But it is not all gloom and doom. If you take your time (and you may not have a lot), you will research this industry. You should be able to locate at least three people fairly easily. Whether they are immediately available is normally your greatest concern. What do the best experts sound like (on the phone) and how do you compare CV’s and track record when everyone claims they are the best and their background and training is so different? Some are engineers, others ex-traffic officers and other merely have a lot of experience and a good track record. What to do, what to do….
A good place to start is normally to ask your possible reconstructionist to send you their CV, a proper quotation, an explanation of the intended work with clarification of every step and a time-line. Some cases can take over a year to resolve, others days. This is very important.
Ask how many cases they have testified in and in how many they have been proven ‘wrong’. This is vital.
If they send you their CV, see whether it rests more on qualification and history or more on experience and achievement. Someone who ‘has testified in many courts’ might have done so for free, just to get a ‘track record’. But they may have been proven wrong in many.
Visit their website
This is normally a rapid indication of their technical skill, how technologically connected they are, it will reveal their public profile, give you an indication of their professionalism, etc.
Then Google their name and their company name. See what comes up. Have they been will represented in the market, or are there obscure references to their name?
Ask them to send you a judgement from an actual case, where their expertise is addressed or referred to.
The following is an example of an extract from a judgement I was mentioned in:
“Now I have heard many, many, many a hundred, a thousand accidents in this court in the past fifteen years. So, although I would never give myself out as an expert, I have heard how many accidents happened and why or the way this is described, makes absolutely a sense.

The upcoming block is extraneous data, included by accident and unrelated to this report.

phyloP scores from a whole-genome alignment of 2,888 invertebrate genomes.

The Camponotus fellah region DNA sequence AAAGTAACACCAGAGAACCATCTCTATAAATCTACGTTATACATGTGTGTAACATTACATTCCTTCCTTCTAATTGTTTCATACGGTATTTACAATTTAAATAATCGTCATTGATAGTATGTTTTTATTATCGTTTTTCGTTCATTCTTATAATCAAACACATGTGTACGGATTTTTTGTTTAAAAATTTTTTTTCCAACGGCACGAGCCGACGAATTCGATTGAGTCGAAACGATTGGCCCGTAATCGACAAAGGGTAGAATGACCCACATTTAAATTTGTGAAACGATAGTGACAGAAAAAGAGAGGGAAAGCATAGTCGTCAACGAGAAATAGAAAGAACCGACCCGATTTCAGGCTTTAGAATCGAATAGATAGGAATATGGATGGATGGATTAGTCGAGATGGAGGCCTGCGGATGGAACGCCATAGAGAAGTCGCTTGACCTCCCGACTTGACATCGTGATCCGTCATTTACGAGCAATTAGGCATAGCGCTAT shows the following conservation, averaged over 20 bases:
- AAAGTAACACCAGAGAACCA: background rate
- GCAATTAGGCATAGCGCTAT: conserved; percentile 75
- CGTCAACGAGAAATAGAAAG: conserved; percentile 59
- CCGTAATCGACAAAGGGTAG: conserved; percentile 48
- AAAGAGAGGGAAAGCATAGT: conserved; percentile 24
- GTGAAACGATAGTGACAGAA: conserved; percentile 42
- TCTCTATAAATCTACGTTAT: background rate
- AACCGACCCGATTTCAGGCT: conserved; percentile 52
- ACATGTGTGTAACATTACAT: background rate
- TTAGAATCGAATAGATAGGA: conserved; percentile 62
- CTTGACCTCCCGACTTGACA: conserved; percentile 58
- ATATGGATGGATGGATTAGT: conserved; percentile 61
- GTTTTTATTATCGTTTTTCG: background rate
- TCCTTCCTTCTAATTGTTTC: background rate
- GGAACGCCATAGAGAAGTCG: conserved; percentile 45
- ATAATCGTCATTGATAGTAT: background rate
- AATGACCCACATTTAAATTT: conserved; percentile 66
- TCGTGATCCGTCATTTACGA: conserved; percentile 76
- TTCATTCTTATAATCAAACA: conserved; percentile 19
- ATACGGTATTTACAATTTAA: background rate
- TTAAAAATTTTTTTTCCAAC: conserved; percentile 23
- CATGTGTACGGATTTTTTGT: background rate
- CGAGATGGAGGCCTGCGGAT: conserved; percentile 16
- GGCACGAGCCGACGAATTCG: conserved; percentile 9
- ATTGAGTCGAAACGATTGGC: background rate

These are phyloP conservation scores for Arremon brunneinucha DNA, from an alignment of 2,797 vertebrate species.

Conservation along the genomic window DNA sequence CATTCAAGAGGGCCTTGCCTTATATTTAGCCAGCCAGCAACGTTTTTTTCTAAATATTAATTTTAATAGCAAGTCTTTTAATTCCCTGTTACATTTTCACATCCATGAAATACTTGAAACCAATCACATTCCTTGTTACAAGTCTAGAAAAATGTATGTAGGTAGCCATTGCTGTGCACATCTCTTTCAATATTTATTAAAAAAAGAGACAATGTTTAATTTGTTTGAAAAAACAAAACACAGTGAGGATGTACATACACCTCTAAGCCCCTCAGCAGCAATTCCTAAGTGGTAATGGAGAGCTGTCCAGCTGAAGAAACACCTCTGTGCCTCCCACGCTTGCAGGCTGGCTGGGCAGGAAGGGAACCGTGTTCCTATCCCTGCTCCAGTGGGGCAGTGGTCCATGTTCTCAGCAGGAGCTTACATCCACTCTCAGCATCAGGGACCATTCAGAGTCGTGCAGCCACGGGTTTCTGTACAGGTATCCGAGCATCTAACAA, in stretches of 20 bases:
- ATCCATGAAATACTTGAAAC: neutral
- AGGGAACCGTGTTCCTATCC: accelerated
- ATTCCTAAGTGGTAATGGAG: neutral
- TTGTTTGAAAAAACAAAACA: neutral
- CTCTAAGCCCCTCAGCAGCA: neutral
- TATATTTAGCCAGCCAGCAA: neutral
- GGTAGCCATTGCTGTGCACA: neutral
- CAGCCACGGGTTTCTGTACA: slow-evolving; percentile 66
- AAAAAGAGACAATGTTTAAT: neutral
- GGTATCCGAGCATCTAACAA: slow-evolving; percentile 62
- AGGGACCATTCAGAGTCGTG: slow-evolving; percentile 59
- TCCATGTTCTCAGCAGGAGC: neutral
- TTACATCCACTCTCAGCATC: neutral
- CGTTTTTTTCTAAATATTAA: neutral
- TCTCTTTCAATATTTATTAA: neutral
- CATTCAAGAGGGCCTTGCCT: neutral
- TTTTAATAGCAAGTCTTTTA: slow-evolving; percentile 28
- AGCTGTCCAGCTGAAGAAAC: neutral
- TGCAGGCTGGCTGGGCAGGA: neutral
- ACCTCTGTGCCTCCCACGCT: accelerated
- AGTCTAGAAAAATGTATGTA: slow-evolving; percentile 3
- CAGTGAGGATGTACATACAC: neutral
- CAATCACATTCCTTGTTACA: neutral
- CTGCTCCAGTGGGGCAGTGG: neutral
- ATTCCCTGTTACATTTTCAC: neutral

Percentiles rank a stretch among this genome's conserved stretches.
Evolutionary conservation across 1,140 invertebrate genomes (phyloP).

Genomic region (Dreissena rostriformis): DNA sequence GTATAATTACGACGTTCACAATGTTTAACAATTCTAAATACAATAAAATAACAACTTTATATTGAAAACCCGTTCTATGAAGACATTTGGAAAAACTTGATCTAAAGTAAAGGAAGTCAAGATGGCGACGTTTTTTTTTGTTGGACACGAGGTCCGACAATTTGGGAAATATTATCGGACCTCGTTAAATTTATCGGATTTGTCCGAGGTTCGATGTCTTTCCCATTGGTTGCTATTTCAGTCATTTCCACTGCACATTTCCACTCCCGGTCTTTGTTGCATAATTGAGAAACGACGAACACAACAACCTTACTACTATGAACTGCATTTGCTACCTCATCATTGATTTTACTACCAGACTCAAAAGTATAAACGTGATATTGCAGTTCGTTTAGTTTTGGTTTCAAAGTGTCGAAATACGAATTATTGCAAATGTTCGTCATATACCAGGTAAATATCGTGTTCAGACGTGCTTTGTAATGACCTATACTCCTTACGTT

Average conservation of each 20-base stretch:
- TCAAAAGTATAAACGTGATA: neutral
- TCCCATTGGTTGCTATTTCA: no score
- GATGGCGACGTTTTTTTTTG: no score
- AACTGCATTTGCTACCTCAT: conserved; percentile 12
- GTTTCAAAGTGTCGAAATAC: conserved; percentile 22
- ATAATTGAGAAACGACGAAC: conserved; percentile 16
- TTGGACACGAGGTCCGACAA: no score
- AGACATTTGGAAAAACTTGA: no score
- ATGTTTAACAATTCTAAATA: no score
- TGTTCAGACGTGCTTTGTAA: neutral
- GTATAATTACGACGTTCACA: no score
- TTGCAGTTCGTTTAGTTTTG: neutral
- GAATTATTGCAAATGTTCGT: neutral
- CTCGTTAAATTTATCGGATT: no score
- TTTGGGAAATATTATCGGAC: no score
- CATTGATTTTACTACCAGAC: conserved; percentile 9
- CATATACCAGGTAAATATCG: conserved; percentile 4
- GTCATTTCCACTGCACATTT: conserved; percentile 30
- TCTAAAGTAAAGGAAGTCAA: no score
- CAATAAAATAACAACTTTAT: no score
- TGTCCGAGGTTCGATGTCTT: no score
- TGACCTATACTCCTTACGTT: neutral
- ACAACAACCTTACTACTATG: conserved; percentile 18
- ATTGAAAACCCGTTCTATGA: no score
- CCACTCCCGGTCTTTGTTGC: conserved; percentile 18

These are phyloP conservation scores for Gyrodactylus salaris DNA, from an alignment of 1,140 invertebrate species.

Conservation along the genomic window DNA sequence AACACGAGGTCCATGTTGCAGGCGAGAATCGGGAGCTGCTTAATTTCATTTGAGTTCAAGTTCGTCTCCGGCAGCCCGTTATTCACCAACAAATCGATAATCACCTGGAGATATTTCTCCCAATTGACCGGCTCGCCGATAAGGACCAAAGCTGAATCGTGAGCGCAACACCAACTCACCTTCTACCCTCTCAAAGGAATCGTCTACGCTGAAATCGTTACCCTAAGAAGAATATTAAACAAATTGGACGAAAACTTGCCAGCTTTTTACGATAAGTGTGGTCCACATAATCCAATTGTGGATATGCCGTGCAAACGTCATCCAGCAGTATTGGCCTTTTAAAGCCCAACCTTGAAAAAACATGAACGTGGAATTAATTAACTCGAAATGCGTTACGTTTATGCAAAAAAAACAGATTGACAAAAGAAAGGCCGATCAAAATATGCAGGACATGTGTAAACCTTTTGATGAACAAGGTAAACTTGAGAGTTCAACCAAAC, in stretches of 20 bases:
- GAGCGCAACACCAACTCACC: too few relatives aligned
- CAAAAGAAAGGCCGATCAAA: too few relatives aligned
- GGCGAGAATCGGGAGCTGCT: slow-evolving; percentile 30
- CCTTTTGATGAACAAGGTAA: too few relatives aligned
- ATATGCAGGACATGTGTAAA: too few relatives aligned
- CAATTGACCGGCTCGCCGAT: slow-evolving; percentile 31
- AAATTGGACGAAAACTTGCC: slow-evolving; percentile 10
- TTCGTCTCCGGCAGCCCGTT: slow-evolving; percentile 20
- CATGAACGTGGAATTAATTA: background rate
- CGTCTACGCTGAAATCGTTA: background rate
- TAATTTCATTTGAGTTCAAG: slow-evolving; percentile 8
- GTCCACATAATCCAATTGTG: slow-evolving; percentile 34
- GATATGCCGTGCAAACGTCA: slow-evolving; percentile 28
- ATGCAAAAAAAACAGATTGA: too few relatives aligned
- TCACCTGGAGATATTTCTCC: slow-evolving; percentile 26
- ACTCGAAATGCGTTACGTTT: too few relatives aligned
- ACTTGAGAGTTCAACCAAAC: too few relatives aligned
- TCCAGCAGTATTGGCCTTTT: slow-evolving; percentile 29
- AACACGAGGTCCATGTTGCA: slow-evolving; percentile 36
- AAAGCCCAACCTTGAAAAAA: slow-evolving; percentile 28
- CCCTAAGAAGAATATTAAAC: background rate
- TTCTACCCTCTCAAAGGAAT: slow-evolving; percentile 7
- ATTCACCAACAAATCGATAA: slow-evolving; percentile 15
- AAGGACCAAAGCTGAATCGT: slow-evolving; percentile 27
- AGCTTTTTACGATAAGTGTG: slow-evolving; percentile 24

“Now the evidence of Mr Bezuidenhout, I must admit is probably the best I have heard in many years. I have heard many experts testifying in this court, some good, some bad. I have heard seven people, so-called experts, come and testify as to the reconstruction of accidents afterwards.
“He clearly is head and shoulders above all other experts I have seen in court. Although he did not testify as an expert today, the evidence that he gave is so clear and precise that the court cannot find any mistake whatsoever with that. While he gave his evidence, he did not want to venture into any assumptions or conclusions that he had drawn in cross-examination, he was pressed to make them and only after the court said if that is the case, you can go ahead and make them, he made those conclusions and they, unfortunately make 100% sense.
The other thing you ant to look into is the technology used by your reconstructionist. Ask and request examples or references of how that technology is applied.
The days of measuring scenes with measuring wheels are over. In this day and age all you need is one reference measurement. By using automated, stabilised, GPS-linked multi-rotar drones, capable of taking high resolution aerial photographs from as much as one km high, crash scenes can be examined, analysed, modelled, measured and reconstructed in great three-dimensional detail.